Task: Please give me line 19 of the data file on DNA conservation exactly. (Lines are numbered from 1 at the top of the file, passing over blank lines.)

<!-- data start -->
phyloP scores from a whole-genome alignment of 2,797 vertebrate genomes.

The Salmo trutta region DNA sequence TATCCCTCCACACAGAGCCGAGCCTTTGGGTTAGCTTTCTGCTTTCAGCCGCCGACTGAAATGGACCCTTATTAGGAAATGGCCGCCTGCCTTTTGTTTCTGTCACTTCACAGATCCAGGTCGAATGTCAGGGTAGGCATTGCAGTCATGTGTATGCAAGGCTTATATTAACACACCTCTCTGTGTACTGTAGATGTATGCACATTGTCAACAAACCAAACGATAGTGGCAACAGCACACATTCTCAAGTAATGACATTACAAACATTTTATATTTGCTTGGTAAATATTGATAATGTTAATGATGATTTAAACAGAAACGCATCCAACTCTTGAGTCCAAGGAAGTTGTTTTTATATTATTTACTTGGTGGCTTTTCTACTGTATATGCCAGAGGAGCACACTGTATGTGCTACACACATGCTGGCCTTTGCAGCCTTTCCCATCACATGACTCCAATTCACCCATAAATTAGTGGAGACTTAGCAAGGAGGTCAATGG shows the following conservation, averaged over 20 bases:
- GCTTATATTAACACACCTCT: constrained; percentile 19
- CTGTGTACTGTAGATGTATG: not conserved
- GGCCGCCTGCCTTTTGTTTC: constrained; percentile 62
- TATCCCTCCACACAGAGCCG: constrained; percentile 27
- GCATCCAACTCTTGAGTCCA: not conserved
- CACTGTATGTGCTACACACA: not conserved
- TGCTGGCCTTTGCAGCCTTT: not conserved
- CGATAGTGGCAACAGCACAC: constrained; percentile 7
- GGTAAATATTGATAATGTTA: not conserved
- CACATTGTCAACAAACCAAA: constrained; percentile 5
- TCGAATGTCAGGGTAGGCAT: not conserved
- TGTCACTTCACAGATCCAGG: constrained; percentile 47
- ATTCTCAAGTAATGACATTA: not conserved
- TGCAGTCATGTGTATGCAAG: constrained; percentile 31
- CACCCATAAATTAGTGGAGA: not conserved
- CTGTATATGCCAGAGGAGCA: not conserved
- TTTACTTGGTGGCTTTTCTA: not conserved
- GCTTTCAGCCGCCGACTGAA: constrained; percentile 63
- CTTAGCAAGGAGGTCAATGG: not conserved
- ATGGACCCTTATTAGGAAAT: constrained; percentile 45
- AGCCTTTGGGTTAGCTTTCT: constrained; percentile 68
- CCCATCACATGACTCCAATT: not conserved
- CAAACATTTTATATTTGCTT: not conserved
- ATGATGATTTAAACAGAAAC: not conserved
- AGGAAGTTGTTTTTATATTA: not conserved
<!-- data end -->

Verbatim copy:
- TTTACTTGGTGGCTTTTCTA: not conserved